Example 3. (i) In 1993, the taxpayer acquires a restaurant and a catering business. Assume that in 1993 and 1994 the restaurant and the catering business are treated under§1.469-4 as an interest in a single passive activity of the taxpayer (the restaurant and catering activity). A $10,000 loss from the activity is disallowed under §1.469-1T(f)(2) for 1994. Assume that in 1995, the taxpayer's interests in the restaurant and the catering business are treated under §1.469-4 as interestes in two separate passive activities of the taxpayer. In addition, a $20,000 loss from the activity was disallowed under §1.469-1T(f)(2) for 1993, and the gross income and deductions (including deductions that were disallowed for 1993 under §1.469-1T(f)(2)) from the restaurant and catering business for 1993 and 1994 are as follows:

   RestaurantCatering business
1993:
Gross income$20,000$60,000
Deductions40,00060,000
Net income (loss)(20,000)
1994:
Gross income40,00050,000
Deductions130,000270,000
Net income (loss)10,000(20,000)

1Includes $8,000 of deductions that were disallowed for 1993 ($20,000 × $40,000/$100,000).

2Includes $12,000 of deductions that were disallowed for 1993 ($20,000 × $60,000/$100,000).

(ii) Under paragraph (f)(4)(i)(A) of this section, the disallowed deductions from the restaurant and catering activity must be allocated among the taxpayer's activities for the succeeding year in a manner that reasonably reflects the extent to which those activities continue the restaurant and catering activity. The remainder of this example describes a number of allocation methods that will ordinarily satisfy the requirement of paragraph (f)(4)(i)(A) of this section. The description of specific allocation methods in this example does not preclude the use of other reasonable allocation methods for purposes of paragraph (f)(4)(i)(A) of this section.

(iii) Ordinarily, an allocation of disallowed deductions from the restaurant to the restaurant activity and disallowed deductions from the catering business to the catering activity would satisfy the requirement of paragraph (f)(4)(i)(A) of this section. Under §1.469-1T (f)(2)(ii), a ratable portion of each deduction from the restaurant and catering activity is disallowed for 1994. Thus, $3,000 of the 1994 deductions from the restaurant are disallowed ($10,000 × $30,000/$100,000), and $7,000 of the 1994 deductions from the catering business are disallowed ($10,000 × $70,000/$100,000). Thus, the taxpayer can ordinarily treat $3,000 of the disallowed deductions as deductions from the restaurant activity for 1995, and $7,000 of the disallowed deductions as deductions from the catering activity for 1995.

(iv) Ordinarily, an allocation of disallowed deductions between the restaurant activity and catering activity in proportion to the losses from the restaurant and from the catering business for 1994 would also satisfy the requirement of paragraph (f)(4)(i)(A) of this section. If the restaurant and the catering business had been treated as separate activities in 1994, the restaurant activity would have had net income of $10,000 and the catering activity would have had a $20,000 loss. Thus, the taxpayer can ordinarily treat all $10,000 of disallowed deductions as deductions from the catering activity for 1995.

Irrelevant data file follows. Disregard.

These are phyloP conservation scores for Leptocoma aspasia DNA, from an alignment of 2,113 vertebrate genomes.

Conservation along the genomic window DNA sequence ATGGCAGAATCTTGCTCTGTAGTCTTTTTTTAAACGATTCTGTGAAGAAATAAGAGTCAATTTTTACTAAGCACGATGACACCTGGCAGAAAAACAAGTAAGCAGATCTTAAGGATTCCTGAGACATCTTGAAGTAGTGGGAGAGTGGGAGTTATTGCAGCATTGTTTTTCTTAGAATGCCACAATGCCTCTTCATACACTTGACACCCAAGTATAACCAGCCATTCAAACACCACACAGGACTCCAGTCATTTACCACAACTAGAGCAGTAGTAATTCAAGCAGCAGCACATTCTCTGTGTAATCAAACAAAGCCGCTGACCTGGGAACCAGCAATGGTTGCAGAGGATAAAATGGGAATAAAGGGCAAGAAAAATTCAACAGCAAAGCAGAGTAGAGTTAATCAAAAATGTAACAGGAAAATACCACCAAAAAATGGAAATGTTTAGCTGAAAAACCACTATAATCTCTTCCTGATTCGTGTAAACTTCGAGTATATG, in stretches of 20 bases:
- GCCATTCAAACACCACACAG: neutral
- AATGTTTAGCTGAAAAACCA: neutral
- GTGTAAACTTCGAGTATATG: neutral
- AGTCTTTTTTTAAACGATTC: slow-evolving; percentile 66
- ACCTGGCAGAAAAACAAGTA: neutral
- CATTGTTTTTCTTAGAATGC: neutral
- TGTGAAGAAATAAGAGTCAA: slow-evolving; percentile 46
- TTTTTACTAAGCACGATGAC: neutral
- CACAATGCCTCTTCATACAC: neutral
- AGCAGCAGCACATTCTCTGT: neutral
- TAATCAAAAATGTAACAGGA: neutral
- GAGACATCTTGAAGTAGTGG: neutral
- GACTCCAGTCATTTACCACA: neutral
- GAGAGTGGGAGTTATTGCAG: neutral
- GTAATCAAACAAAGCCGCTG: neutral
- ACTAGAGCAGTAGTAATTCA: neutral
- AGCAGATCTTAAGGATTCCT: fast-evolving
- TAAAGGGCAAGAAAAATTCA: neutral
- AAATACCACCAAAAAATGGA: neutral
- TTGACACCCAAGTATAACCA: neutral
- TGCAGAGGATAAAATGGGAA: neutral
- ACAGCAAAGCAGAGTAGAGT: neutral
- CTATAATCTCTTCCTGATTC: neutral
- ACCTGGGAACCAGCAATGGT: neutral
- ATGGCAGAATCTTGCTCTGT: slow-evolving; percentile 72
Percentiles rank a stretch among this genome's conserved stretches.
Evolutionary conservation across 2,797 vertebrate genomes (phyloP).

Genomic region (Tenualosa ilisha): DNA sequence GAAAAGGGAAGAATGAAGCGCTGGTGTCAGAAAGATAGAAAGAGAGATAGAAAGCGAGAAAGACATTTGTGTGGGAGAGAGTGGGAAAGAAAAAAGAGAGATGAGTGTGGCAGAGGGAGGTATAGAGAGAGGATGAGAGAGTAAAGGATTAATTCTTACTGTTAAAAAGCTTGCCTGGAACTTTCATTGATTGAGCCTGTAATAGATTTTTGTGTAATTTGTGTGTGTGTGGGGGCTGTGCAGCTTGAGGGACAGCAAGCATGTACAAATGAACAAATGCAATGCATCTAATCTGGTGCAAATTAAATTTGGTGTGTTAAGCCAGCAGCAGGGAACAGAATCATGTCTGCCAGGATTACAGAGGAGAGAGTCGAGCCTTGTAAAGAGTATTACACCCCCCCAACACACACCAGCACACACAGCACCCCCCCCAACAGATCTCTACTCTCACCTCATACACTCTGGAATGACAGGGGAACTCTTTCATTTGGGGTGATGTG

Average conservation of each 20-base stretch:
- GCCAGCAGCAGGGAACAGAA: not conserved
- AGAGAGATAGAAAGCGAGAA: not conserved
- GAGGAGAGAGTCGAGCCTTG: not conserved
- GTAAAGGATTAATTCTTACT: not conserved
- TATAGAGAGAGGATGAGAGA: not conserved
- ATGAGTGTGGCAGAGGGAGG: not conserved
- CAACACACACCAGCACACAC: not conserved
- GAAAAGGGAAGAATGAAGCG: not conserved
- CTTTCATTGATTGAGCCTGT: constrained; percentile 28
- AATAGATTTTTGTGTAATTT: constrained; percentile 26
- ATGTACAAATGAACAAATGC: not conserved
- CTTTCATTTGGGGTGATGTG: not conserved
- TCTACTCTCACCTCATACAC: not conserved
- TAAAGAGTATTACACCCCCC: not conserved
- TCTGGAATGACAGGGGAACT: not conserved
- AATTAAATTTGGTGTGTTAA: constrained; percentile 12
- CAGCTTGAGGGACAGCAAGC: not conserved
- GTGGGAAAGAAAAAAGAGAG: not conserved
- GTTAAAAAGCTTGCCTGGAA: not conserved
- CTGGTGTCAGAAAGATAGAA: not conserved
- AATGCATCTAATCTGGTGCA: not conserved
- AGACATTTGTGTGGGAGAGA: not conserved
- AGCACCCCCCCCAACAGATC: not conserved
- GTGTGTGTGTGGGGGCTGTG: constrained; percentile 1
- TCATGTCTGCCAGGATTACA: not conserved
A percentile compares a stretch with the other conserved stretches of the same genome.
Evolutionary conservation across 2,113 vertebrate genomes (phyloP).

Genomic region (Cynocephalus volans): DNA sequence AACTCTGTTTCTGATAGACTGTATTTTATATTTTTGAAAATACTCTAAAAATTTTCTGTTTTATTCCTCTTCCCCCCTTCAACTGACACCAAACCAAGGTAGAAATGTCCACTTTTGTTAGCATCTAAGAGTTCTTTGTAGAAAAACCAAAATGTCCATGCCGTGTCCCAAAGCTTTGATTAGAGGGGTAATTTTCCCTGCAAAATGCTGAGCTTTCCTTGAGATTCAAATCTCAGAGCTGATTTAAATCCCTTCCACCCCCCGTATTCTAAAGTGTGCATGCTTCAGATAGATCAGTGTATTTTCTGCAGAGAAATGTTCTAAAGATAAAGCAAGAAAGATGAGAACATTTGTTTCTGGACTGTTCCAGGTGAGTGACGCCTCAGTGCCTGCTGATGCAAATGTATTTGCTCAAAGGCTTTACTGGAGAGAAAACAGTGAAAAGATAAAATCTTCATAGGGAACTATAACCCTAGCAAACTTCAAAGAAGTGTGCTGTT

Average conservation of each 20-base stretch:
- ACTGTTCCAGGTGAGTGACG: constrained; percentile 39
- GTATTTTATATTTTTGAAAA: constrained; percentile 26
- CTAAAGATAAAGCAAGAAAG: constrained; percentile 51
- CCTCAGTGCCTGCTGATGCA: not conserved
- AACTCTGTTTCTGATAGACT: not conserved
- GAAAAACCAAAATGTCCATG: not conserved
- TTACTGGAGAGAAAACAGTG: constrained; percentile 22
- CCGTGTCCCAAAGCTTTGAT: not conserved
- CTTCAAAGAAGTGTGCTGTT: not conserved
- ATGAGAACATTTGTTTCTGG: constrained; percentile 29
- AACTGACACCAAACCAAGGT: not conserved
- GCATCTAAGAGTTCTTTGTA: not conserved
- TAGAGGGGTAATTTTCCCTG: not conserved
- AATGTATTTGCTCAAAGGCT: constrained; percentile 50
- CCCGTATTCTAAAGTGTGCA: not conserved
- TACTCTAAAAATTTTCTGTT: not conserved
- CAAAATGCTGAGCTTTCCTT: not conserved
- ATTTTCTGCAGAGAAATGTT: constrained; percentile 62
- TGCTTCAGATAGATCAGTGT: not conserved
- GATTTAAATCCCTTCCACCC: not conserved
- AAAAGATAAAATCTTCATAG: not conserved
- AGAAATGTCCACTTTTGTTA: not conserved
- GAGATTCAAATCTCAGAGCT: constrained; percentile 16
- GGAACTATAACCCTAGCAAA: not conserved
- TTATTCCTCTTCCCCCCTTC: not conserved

(v) Ordinarily, an allocation of disallowed deductions between the restaurant activity and catering activity in proportion to the losses from the restaurant and from the catering business for 1994 (determined as if the restaurant and the catering business had been separate activities for all taxable years) would also satisfy the requirement of paragraph (f)(4)(i)(A) of this section. If the restaurant and the catering business had been treated as separate activities for all taxable years, the entire $20,000 loss from the restaurant in 1993 would have been allocated to the restaurant activity in 1994, and the gross income and deductions from the separate activities for 1994 would be as follows:

   RestaurantCatering business
Gross income$40,000$50,000
Deductions42,00058,000
Net income (loss)(2,000)(8,000)
Thus, the taxpayer can ordinarily treat $2,000 of the disallowed deductions as deductions from the restaurant activity for 1995, and $8,000 of the disallowed deductions as deductions from the catering activity for 1995.

Example 4. (i) The taxpayer is a partner in a law partnership that acquires a building in December 1993 for use in the partnership's law practice. In taxable year 1993, four floors that are not needed in the law practice are leased to tenants; in taxable year 1994, two floors are leased to tenants; in taxable years after 1994, only one floor is leased to tenants and the rental operations are insubstantial. Assume that under §1.469-4, the law practice and the rental property are treated as a trade or business activity and a separate rental activity for taxable years 1993 and 1994. Assume further that the law practice and the rental operations are a single trade or business activity for taxable years after 1994 under §1.469-4. The trade or business activity is not a passive activity of the taxpayer. The rental activity, however, is a passive activity. Under §1.469-T(f)(2), a $12,000 loss from the rental activity is disallowed for 1993 and a $9,000 loss from the rental activity is disallowed for 1994.